Ridley Scott made one of the great dystopian films of recent times, Blade Runner (1982), a noirish drama set in a brooding, rainswept Los Angeles in which humans and replicants alike behaved badly. Earlier in his career, Scott's equally bleak 1979 film, Alien, treated us to a grisly scene in which John Hurt's innards seemed to explode as a creature emerged from within him. His new feature, The Martian, is sci-fi in a very different register. This is utopian storytelling. The pleasure lies in Scott's celebration of the resourcefulness of its protagonists in the most daunting circumstances.
The main character, astronaut and botanist Mark Watney (Matt Damon), is stranded many millions of miles, and several years, from home but won't let his predicament get him down. He is desperate to stay alive. If he doesn't, his attitude is, well, shucks – dying for something “big and beautiful” he can live with.
This is a survival story in which there are no villains. Nor, in spite of the stomach pains Watney experiences early on, are there any extra-terrestrial organisms taking possession of the hero's body. Crucifixes appear briefly but religion isn't a factor. Secretive Chinese scientists appear briefly but the film isn't about the space race, ideology or geo-politics. The Martian is rousing and original fare – and, almost certainly, the most optimistic film Scott has made. It has its Pollyanna-ish moments, with scenes of exultant characters high-fiving in the control rooms after each mini-breakthrough, but it is on an epic scale worthy of 2001: a Space Odyssey and it generates plenty of tension. Howard Hawks would have approved of the unflustered professionalism with which its characters solve every problem thrown at them.
Early on, we are treated to a spectacular storm. Watney is part of a mission to Mars, led by Jessica Chastain's Commander Lewis. The skies darken. Filaments, dust and debris fill the air. The astronauts stumble around with only the torches in their helmets to guide them. The scene boasts tremendous sound editing, interweaving the ferocious noise of the storm with the bleeps from the astronauts' equipment, their muffled dialogue and Harry Gregson-Williams' sombre score. After the commotion, the crew flee the planet. Watney is left behind, missing and presumed dead.
Like Douglas Trumbull's Silent Running (1972), this is a sci-fi movie with strong eco-credentials. Stranded on the red planet, Watney realises that the only way he can stay alive long enough to be rescued is to grow his own potatoes. Using human excrement as fertiliser, he starts his own allotment, which he tends with a Jeremy Corbyn-like diligence.
We are so used to sci-fi movies in which the heroes shoot martians with ray guns that Scott's botanical approach can't help but seem offbeat and refreshing. Watney's tools are maths and science. Damon plays him in engaging, subtle fashion. If the astronaut is wisecracking on the edge of the abyss, the actor makes us see this is not through flippancy but because he realises the only alternative is despair.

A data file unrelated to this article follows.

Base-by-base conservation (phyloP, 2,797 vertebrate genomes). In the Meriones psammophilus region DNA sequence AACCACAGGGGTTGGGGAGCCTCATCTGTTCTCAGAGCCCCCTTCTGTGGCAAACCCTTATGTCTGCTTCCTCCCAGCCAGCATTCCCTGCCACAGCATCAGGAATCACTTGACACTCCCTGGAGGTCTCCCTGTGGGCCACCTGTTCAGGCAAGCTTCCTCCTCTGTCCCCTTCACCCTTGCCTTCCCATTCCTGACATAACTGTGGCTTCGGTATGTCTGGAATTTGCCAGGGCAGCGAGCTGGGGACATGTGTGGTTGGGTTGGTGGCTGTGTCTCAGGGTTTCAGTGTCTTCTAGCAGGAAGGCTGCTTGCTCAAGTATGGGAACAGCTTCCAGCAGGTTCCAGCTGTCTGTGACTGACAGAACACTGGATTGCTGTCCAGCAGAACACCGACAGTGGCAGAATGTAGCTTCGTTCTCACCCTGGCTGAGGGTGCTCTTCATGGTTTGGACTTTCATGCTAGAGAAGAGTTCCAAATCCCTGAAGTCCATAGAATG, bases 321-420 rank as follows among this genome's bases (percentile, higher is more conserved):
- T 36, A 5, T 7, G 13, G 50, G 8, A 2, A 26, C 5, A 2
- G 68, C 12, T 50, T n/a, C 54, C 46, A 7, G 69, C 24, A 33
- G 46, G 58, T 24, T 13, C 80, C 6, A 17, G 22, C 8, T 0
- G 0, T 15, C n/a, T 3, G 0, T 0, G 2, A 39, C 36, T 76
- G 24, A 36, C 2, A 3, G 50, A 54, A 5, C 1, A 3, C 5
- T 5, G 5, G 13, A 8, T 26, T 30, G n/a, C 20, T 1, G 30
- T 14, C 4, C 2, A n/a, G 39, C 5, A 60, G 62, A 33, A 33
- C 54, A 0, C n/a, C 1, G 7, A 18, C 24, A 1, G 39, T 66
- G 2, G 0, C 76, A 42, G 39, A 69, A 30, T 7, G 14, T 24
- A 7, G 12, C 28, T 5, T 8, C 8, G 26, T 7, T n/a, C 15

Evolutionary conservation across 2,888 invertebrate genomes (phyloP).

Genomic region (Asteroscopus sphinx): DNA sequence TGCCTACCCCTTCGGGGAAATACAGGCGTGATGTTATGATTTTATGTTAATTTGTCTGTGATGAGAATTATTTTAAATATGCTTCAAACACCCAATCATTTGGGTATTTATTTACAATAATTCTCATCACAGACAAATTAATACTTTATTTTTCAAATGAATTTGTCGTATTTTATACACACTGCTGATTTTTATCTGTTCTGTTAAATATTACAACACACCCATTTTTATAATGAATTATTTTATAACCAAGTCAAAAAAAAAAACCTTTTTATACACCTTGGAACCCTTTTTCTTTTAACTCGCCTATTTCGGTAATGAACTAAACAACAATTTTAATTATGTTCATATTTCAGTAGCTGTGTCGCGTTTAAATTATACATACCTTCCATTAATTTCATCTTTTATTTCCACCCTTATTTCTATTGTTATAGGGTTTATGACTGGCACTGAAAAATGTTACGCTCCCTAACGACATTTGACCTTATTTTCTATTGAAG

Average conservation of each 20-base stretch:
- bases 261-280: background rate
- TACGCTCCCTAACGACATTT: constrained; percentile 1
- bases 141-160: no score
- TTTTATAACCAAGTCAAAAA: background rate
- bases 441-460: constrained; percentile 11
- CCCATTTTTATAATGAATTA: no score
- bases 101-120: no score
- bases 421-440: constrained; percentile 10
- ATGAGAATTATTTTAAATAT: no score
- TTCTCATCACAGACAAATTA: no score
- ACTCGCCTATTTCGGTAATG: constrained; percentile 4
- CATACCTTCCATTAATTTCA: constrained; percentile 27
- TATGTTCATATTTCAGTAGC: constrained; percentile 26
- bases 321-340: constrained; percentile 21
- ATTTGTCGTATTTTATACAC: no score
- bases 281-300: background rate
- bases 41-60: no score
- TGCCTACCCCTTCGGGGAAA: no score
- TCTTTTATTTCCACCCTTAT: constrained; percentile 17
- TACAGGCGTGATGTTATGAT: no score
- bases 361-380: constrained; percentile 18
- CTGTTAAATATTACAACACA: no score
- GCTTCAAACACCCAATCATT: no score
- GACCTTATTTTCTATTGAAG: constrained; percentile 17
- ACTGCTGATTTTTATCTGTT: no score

At first, the story (adapted from the novel by Andy Weir) seems to be developing as Robinson Crusoe on Mars. Stranded on his own, with dwindling supplies and oxygen resources, Watney does his best to make himself feel at home. He keeps a video diary and strikes off the days (“sols”, as they are called on Mars). He is relentlessly cheerful, far more so than the stranded scientist Damon played in Christopher Nolan's Interstellar. The film-makers contrive some slapstick involving explosives and there is a running gag about Commander Lewis's disco collection, which he listens to under sufferance because he has nothing else.
In most suspense movies, time is measured in seconds or minutes. Here, it's a matter of years. Watney has provisions to keep him going for hundreds of days. For the viewer, there is a sense of claustrophobia about a 141-minute film which looks as if it will have only one major character, talking primarily to himself. Gradually, though, the canvas broadens. Scott begins to cross-cut between Watney on Mars, the Nasa scientists on earth, puzzling what to do about getting him back, and the crew members from his mission on their slow journey home.
Scott has assembled a formidable supporting cast, many of whom would normally expect to have leading roles. Chiwetel Ejiofor is the resourceful but anxiety-ridden Nasa Mars mission director Dr Kapoor. Jeff Daniels is the Nasa Director Sanders, who initially seems a sinister figure. Kristen Wiig is the space agency's media boss Annie Montrose, trying to put a positive spin on a story that could destroy confidence in the agency. Chastain's Commander Lewis, another of the strong female characters found in Scott movies, is both steely and sympathetic.
There are similarities here to the recent disaster movie Everest. Certain lines (“This is space, it does not cooperate”) echo what the beleaguered climbers said about the mountain. As a survival story, the film also overlaps with Alfonso Cuarón's Gravity. As in Cuarón's film, the most lethal moments are often the most graceful – for example, astronauts gliding through space in dream-like slow motion.
Scott isn't above resorting to cheap melodramatic tricks. The use of David Bowie's “Starman” seems obvious; the 1970s Abba and disco references eventually begin to grate. Some of the shots of the red planet look a little ersatz. Yet The Martian still makes uplifting viewing. There is an idealism at its core – a belief that humans pushing themselves to their physical and intellectual limits while showing respect for one another can solve the most daunting problems. Scott throws in enough eye-popping 3D spectacle and debunking humour to stop it from seeming too sanctimonious.
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